News to Know 6/28/12

Published Jun. 28, 2012

News to Know 6/28/12

Articles include High court upholds Obama health law by 5-4 vote, Longview man with Down syndrome earns black belt, Fewer disabled students found in charter schools, study finds,Bremerton to offer freshmen, sophomores more space in alternative school, Gov. Patrick Signs Bill on Down Syndrome Information, Feds Approve ABA Therapy As Medical Benefit, Center for Independence, Annual Youth Leadership Forum, Diversity & Inclusion - Employing People with Disabilities Conference,  Informing Families Bulletins – Managed Care

The information contained in these articles is for informational purposes only and should be evaluated by each recipient for content accuracy and applicability. Some articles are provided only to educate about a variety of perspectives on issues. It is not intended to represent the viewpoint of The Arc of Washington State or the Advocacy Partnership Project. Click on the link below each story to read the entire article.

High court upholds Obama health law by 5-4 vote
WASHINGTON — The Supreme Court on Thursday upheld virtually all of President Barack Obama's historic health care overhaul, including the hotly debated core requirement that nearly every American have health insurance. The 5-4 decision meant the huge overhaul, still taking effect, could proceed and pick up momentum over the next several years, affecting the way that countless Americans receive and pay for their personal medical care. The ruling hands Obama a campaign-season victory in rejecting arguments that Congress went too far in approving the plan. However, Republicans quickly indicated they will try to use the decision to rally their supporters against what they call "Obamacare," arguing that the ruling characterized the penalty against people who refuse to get insurance as a tax.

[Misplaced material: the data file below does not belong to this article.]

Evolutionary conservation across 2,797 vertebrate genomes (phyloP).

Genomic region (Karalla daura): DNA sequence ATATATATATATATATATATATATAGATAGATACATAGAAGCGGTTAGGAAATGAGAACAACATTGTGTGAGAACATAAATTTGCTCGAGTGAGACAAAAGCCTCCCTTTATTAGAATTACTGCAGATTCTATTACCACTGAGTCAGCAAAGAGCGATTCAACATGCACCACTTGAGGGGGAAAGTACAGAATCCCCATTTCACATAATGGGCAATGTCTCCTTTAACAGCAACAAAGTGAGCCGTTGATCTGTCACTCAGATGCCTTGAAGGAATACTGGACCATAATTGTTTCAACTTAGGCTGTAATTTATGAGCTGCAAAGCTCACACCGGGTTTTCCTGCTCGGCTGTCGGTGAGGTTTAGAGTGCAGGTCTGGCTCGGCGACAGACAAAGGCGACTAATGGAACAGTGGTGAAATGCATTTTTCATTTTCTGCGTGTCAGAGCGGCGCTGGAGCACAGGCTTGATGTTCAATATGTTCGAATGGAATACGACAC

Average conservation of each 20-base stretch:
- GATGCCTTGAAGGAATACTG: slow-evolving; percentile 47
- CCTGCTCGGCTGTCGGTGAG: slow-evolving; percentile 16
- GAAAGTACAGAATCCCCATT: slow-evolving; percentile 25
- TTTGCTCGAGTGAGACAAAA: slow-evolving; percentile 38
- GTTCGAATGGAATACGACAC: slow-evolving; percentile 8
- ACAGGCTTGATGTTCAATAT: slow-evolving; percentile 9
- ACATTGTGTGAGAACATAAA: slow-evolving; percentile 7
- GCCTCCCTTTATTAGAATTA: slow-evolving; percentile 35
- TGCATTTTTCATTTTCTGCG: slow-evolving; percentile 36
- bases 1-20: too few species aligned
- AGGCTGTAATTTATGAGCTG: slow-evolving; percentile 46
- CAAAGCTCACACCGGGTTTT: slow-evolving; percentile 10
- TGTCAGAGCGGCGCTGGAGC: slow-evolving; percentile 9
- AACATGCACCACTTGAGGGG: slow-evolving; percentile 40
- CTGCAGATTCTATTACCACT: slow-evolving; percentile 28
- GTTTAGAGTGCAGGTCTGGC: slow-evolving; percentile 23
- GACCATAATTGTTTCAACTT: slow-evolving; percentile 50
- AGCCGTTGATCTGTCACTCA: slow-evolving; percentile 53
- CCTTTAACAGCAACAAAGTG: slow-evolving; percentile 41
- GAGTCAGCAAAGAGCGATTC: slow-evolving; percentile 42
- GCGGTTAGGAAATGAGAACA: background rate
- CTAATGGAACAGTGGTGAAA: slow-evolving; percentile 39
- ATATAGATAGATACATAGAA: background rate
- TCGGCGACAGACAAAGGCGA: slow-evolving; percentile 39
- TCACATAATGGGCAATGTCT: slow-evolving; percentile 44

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Longview man with Down syndrome earns black belt
LONGVIEW, Wash. — Dustin Bean of Longview punched and kicked at the air Thursday in perfect synch with the Bruce Lee movie fight scene on the TV in his bedroom. Dustin, who is 33 with Down syndrome, knew every minute of the 1972 film "Fist of Fury." When Lee began fighting off his attackers with nunchucks, Dustin, who earned his black belt in Kung Fu in April, grabbed his nunchucks and began swinging. The smiling woman watching the performance in the small bedroom took a step back. "Wow. That's hard to do," the visitor said, clapping her hands. "You are the Little Dragon," she said, touching Dustin's shoulder. "Well done." It was no ordinary compliment. The woman was none other than Linda Lee Cadwell, who was married to Bruce Lee from 1964 until 1973, when the martial arts legend died unexpectedly of a cerebral edema. In the years since, Cadwell published the books "Bruce Lee: The Man Only I Knew" and "The Bruce Lee Story." Her son with Bruce Lee, actor Brandon Lee, died in a movie-set accident while filming "The Crow" in 1993. Cadwell, 67, decided to visit Dustin after a friend showed her last month's Daily News story about Dustin's 13-year quest to earn his black belt, like Bruce Lee. Cadwell contacted Dustin's teacher at the Academy of Kung Fu in Longview and arranged a meeting at the Columbia Heights-area home of Dustin's mother, retired school bus driver Toni Wainwright. Hearing how her late husband continues to touch people's lives is incredibly rewarding, Cadwell said.
Fewer disabled students found in charter schools, study finds
WASHINGTON — Public charter schools, a small but fast-growing segment of K-12 education, enroll fewer children with disabilities than traditional public schools, according to a federal study. The report, released Wednesday by the Government Accountability Office, examined how many disabled students are served by charter schools as compared with traditional public schools. About 8 percent of the students at charter schools are disabled and require special services, compared with 11 percent in traditional public schools, the GAO found. Differences in enrollment were seen across a range of disabilities, from autism to speech impairment.
Bremerton to offer freshmen, sophomores more space in alternative school
BREMERTON — More alternative high school slots will open for freshman and sophomores next year in what Bremerton School District has dubbed Phoenix Academy. Up to 90 students will be at the academy whose classrooms will be at the former Francis Haddon Morgan Center. The school district is leasing the space from the state Department of Social and Health Services.

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Gov. Patrick Signs Bill on Down Syndrome Information